Catholic church myth: “The world’s largest charity”. It’s not even close.

Catholics always CLAIM they are the largest charity in the world.  The problem is, they aren’t close.

If you look at independent assessments, like List of wealthiest charitable foundations in wikipedia doesn’t include the Catholic church, you’ll see that the Catholic church doesn’t even rank in the top 38 world charities.  The top 3 wealthiest charitable foundations are:

  1. Bill & Melinda Gates Foundation,  United States
  2. Stichting INGKA Foundation, Netherlands
  3. Wellcome Trust, United Kingdom    London

According to CNBC, the top 10 charities in the world can be found here, and a Catholic charity does come in third:

  1. Direct Relief
  2. MAP International
  3. Catholic Medical Mission Board
  4. United Nations Foundation

The Catholic church IS the wealthiest institution in the word, spending a tremendous amount of money on it’s buildings, like the $30 million mansion that New York Cardinal Dolan lives in.  Other Catholic cardinals live in similar riches.

If anyone has evidence that the Catholic church IS near the world’s top charities, from a legitimate independent site, please put it in the comments below and I will update this post.

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6 thoughts on “Catholic church myth: “The world’s largest charity”. It’s not even close.

  1. Politifact: Catholic charity accounts for 17 percent of all nonprofit social service charity in the U.S., easily the largest charity in the U.S.

    1. The “Catholic church” charities are funded by government money in the US, Canada, Australian, England, etc. Catholic Charities and Catholic Social Services, along with Lutheran Social Services, non-profit educational institutions, and hospitals run on government “grants” in country after country. Without US government funds, Catholic hospitals, colleges, and social service agencies in the US and other Western counties simply wouldn’t exist.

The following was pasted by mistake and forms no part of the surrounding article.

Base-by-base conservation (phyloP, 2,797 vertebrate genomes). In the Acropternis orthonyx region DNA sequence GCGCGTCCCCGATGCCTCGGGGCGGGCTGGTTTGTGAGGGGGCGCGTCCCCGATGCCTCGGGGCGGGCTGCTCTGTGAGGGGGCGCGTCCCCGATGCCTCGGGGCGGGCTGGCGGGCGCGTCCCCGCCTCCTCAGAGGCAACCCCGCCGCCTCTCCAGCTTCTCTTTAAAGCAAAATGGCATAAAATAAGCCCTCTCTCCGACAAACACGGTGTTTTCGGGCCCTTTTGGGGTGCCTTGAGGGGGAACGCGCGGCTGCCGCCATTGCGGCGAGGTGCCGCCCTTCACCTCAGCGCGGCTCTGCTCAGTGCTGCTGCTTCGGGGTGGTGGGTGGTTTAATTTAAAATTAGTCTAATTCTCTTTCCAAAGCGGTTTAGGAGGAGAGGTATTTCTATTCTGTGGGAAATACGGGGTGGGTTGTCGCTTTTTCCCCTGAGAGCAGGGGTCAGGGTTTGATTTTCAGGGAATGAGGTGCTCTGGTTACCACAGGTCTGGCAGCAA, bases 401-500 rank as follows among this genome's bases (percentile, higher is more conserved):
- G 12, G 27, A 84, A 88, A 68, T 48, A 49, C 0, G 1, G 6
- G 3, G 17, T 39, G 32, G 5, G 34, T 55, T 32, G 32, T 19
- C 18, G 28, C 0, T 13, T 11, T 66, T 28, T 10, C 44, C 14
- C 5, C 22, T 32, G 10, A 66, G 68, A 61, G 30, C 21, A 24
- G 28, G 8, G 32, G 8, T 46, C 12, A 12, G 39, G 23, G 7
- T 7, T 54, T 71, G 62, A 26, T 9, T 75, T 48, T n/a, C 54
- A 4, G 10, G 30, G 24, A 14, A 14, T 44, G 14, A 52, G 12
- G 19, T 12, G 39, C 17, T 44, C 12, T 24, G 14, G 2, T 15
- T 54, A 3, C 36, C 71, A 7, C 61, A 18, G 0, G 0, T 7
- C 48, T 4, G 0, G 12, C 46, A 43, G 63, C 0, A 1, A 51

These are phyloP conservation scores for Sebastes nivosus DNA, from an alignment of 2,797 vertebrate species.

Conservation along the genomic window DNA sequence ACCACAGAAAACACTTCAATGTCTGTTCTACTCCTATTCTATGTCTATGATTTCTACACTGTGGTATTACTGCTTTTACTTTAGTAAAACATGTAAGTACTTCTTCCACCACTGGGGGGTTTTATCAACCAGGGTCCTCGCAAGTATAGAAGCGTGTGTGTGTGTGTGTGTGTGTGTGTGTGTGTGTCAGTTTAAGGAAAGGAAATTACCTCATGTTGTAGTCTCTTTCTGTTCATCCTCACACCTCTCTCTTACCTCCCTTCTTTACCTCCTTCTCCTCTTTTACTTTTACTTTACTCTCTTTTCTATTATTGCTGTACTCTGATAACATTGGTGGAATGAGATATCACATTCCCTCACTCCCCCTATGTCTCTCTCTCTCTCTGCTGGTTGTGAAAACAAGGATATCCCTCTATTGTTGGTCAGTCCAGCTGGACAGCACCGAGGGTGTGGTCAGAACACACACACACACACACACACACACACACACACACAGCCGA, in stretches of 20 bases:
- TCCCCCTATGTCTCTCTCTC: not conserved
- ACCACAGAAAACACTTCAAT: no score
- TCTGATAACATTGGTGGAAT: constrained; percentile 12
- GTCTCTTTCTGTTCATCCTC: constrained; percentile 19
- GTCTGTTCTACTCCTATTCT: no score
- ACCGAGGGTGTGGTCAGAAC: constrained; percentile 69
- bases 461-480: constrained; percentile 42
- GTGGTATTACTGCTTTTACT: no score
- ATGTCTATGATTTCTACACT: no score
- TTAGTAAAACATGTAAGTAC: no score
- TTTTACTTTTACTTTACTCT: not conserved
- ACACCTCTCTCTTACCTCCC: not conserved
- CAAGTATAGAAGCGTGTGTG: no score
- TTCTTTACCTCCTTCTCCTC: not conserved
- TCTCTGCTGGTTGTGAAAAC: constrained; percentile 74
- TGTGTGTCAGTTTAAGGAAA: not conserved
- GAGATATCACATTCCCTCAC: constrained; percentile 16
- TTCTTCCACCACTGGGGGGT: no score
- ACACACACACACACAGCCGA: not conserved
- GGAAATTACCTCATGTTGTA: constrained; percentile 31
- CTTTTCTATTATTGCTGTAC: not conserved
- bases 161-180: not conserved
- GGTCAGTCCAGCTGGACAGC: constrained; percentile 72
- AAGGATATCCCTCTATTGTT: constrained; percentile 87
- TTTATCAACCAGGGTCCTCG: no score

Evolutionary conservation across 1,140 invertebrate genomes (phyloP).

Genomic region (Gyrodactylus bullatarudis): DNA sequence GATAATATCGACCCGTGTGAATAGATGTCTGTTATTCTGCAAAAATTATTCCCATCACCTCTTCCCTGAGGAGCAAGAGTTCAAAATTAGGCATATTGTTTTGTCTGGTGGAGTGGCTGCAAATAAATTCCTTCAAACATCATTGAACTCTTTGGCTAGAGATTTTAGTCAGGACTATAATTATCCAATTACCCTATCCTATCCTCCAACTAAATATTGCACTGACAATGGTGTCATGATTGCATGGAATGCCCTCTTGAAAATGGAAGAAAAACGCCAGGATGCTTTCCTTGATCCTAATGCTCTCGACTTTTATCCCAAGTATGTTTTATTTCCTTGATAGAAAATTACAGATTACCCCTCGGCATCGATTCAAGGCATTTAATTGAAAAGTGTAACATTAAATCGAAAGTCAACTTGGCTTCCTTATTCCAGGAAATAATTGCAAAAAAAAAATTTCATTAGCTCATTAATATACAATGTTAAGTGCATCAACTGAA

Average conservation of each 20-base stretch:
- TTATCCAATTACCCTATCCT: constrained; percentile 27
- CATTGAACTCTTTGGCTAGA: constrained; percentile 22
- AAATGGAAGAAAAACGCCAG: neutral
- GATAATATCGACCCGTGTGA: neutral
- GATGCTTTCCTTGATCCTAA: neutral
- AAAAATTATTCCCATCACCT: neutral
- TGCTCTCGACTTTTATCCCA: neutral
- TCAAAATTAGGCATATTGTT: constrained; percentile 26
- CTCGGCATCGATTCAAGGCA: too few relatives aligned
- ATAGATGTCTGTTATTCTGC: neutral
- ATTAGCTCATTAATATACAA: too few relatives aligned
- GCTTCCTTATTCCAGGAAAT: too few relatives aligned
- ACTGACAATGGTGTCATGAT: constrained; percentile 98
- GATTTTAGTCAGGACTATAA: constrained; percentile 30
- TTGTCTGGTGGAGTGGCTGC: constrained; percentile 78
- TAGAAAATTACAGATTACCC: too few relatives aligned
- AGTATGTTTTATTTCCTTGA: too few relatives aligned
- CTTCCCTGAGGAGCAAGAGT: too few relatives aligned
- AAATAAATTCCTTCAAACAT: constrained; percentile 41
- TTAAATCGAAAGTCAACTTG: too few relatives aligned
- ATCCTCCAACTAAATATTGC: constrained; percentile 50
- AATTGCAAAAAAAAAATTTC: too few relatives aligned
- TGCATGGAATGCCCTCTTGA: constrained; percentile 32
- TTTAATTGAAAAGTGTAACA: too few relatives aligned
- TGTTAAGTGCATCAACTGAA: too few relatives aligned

2. I don’t have such evidence, but the Catholic church doesn’t show in those rankings because it is not dubbed as a single organization but as hundreds of thousands of smaller ones. So the fact that it doesn’t show up in the rankings doesn’t prove anything.
    There is some serious analysis that indicates that, dumber by money and people involved they ARE the largest one (by a 3:1 margin to the Bill and Melinda Gates Foundation).
    The problem with that logic is that most of their efforts did not go into something that is a tangible benefit to those in need, and one could argue that they indeed harm people (like when they convince people not to use condoms) and still count that as charity.
    So the analysis you do is incorrect, but the conclusion is likely valid.

  3. Your article is incorrect. Here is someone who took the time to research and found in fact, the Catholic Church blows the Bill Gates Foundation out of the water.